CNOOC studying FLNG

CNOOC, China17 July 2014, News Wires – China National Offshore Oil Corporation (CNOOC) is studying the possibility of building a multi-billion-dollar floating liquefied natural gas vessel that would likely be used to produce gas from the deep waters of the South China Sea.

While the state-run company has made no public announcement, a pre-feasibility study was well under way, Reuters cited CNOOC and other industry officials as saying.

CNOOC was already talking to global engineering companies about possible joint design of the vessel, the news agency quoted two industry officials as saying.

About 10 FLNG facilities are being planned globally with a handful under construction, among them the biggest, Prelude, owned by  Shell and due to be producing from an offshore Australian field by 2017. Shell has shied away from offering estimates of Prelude’s likely cost, but analysts say it could be more than $12 billion.

While a Chinese FLNG plant might be some years away, Reuters cited industry officials as saying such vessels could become an important component of Beijing’s strategy in the South China Sea – including in disputed waters – as the country looks to boost its offshore energy output.

CNOOC Group was doing a pre-feasibility study to evaluate the potential costs and returns of using FLNG technology, the company’s chief deep-water researcher, Xie Bin, told a seminar last month.

“For disputed waters, we need to be self-sufficient because we can’t expect onshore support from any neighbouring nations,” Xie said in the Chinese city of Tianjin. Approached later at the seminar by Reuters, Xie declined to make additional comments.

He gave no cost estimate for building an FLNG facility, although other industry officials said it could run to several billions of dollars.

Xie said CNOOC was looking at an FLNG plant that could handle up to 2.4 million tonnes of gas per annum and operate at a depth of 1500 metres.

However, Reuters cited unnamed industry sources as saying the Chinese company might start with a smaller 1 million tpa vessel.

Prelude by comparison will produce about 3.6 million tpa – still small versus some land-based LNG plants.

In April, an in-house article on CNOOC’s website said its research and development arm together with two Chinese universities had designed a small-scale FLNG vessel with a capacity of about 5000 tpa.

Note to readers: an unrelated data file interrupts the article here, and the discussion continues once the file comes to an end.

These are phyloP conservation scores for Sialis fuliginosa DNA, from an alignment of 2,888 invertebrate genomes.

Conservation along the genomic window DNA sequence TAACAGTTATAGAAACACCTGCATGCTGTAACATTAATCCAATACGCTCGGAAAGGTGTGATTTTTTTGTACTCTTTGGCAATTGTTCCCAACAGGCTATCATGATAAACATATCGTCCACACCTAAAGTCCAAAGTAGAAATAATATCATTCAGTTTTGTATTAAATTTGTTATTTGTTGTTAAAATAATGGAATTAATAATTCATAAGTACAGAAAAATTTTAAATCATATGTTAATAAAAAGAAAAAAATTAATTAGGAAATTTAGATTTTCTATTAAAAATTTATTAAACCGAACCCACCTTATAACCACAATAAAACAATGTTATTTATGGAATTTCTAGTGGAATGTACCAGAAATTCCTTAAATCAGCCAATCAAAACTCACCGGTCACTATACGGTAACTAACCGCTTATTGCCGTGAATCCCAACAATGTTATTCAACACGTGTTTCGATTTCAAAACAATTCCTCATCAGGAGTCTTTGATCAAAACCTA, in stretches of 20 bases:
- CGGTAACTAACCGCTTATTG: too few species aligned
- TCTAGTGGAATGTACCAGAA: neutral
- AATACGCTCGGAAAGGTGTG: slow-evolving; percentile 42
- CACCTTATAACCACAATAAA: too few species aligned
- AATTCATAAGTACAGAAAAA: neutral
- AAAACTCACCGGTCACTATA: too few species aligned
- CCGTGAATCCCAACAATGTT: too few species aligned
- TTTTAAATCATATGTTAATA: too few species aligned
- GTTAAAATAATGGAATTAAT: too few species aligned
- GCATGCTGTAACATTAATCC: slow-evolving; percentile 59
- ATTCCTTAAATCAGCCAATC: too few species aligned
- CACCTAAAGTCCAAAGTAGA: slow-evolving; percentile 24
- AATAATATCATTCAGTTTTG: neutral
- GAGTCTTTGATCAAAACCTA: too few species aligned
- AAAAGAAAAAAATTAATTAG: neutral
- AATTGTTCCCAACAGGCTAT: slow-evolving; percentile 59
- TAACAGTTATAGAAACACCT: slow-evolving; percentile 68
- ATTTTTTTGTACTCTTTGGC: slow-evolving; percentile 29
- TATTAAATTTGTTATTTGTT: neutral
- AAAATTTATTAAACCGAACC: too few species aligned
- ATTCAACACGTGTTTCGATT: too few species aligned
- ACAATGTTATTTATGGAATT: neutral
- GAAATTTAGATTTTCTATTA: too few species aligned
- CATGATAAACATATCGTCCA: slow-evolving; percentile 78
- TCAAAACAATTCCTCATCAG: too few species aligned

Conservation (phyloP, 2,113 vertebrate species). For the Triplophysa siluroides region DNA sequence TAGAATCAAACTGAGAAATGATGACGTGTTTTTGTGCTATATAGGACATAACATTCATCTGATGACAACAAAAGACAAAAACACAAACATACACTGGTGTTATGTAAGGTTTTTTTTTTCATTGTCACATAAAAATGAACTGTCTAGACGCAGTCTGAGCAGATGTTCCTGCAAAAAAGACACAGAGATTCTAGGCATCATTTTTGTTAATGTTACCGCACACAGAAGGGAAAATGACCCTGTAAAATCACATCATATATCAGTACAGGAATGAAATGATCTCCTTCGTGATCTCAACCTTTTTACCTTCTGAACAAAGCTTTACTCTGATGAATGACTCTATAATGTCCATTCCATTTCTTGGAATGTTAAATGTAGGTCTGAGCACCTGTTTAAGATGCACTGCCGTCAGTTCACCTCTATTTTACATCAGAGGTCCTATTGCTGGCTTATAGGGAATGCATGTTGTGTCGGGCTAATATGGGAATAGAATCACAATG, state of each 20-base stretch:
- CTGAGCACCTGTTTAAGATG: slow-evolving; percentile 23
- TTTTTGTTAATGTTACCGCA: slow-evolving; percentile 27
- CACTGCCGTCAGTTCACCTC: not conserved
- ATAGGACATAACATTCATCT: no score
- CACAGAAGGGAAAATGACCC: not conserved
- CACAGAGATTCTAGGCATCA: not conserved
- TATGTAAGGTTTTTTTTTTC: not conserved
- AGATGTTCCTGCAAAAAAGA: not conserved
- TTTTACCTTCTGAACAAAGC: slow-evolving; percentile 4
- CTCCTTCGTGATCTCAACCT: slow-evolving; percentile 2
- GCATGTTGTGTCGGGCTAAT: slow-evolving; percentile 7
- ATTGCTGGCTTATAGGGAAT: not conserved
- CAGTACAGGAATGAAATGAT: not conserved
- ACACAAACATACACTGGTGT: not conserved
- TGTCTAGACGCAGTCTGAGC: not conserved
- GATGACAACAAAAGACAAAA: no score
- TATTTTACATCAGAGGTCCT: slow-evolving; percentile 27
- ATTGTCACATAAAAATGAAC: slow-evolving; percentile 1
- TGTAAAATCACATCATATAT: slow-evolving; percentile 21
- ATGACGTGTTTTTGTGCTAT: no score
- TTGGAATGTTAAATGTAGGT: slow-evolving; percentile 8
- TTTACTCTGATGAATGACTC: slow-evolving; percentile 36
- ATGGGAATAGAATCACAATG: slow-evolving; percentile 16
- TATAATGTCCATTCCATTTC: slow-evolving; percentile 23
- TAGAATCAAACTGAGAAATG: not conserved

The company planned to build the model by the end of September and test it off the northeastern port city of Yingkou, the article said.

CNOOC is also courting foreign companies about possible joint design of an FLNG ship, said Li Jianmin, head of the deep-water engineering department at CNOOC Ltd, and Feng Qin, chief specialist for offshore engineering at Asia’s top oil refiner Sinopec.

Both Li and Feng declined to name potential partners when they spoke to Reuters last week.

Feng told the news agency he was aware of CNOOC’s study as well as plans by other Chinese energy companies to research FLNG technology. While Feng would not say if Sinopec was interested in FLNG, he said it was a promising option for the South China Sea.

“FLNG has an unrivalled advantage for relatively small-scale deep-water gas fields versus subsea pipelines,” Feng was quoted as saying.

In disputed waters, a single vessel would also be much easier to protect than potentially hundreds of kilometres of pipeline.

Wang Jinlian, secretary-general of the China Association of the National Shipbuilding Industry, told Reuters the government was ready to finance research and development and offer tax incentives for any local manufacturing work needed to build such floating liquefaction plants.

Government officials could not be reached for comment, but the Ministry of Finance issued a policy document in April supporting local companies developing offshore engineering technology through tax incentives and the waiving of import tariffs on components and raw materials.

CNOOC told Reuters on Tuesday that research into FLNG technology was under way but declined to say more.

The group has long said it wanted to conduct more exploration in deeper waters off China, having in 2010 set a goal to find by 2020 another “Daqing” – an onshore field in the country’s northeast that produces one million barrels per day of oil equivalent.

China has so far made only one major gas find in the deep waters of the South China Sea, the Liwan 3-1 field in undisputed Chinese territory off Hong Kong. The field is being developed by CNOOC and Canada’s Husky Energy.

Beijing claims about 90% of the South China Sea, whose estimated energy potential varies widely, although geologists believe it holds more gas than oil. Vietnam, the Philippines, Malaysia, Brunei and Taiwan also claim parts of the key waterway.


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